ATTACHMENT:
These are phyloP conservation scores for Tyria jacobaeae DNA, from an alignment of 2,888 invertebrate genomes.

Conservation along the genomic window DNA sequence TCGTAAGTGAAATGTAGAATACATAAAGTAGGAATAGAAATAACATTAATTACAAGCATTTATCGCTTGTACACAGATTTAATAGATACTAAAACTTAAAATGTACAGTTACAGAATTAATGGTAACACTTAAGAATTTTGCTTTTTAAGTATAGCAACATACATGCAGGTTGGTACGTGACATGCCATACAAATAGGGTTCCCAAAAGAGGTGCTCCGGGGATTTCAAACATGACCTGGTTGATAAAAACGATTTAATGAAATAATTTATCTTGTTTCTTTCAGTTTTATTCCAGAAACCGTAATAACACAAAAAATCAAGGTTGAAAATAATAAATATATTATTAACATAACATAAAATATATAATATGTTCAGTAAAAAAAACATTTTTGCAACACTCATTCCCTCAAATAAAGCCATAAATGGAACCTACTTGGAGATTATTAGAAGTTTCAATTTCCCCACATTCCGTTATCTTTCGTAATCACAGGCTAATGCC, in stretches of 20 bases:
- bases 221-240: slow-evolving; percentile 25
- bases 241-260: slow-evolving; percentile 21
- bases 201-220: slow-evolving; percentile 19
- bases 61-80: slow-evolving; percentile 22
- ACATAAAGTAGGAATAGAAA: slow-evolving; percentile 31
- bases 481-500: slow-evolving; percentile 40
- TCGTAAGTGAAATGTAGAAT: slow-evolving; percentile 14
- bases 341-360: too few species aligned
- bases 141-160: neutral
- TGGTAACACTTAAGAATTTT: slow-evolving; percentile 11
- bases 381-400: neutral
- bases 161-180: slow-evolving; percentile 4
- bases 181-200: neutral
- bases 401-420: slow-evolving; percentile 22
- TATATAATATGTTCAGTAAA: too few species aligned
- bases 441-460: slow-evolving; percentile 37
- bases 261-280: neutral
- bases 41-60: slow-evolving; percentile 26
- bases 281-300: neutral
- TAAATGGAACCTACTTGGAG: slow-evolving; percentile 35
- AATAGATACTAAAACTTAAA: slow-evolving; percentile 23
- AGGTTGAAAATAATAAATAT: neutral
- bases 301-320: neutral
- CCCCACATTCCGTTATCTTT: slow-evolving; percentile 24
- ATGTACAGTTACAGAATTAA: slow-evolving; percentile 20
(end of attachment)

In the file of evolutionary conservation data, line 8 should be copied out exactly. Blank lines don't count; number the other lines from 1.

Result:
- bases 481-500: slow-evolving; percentile 40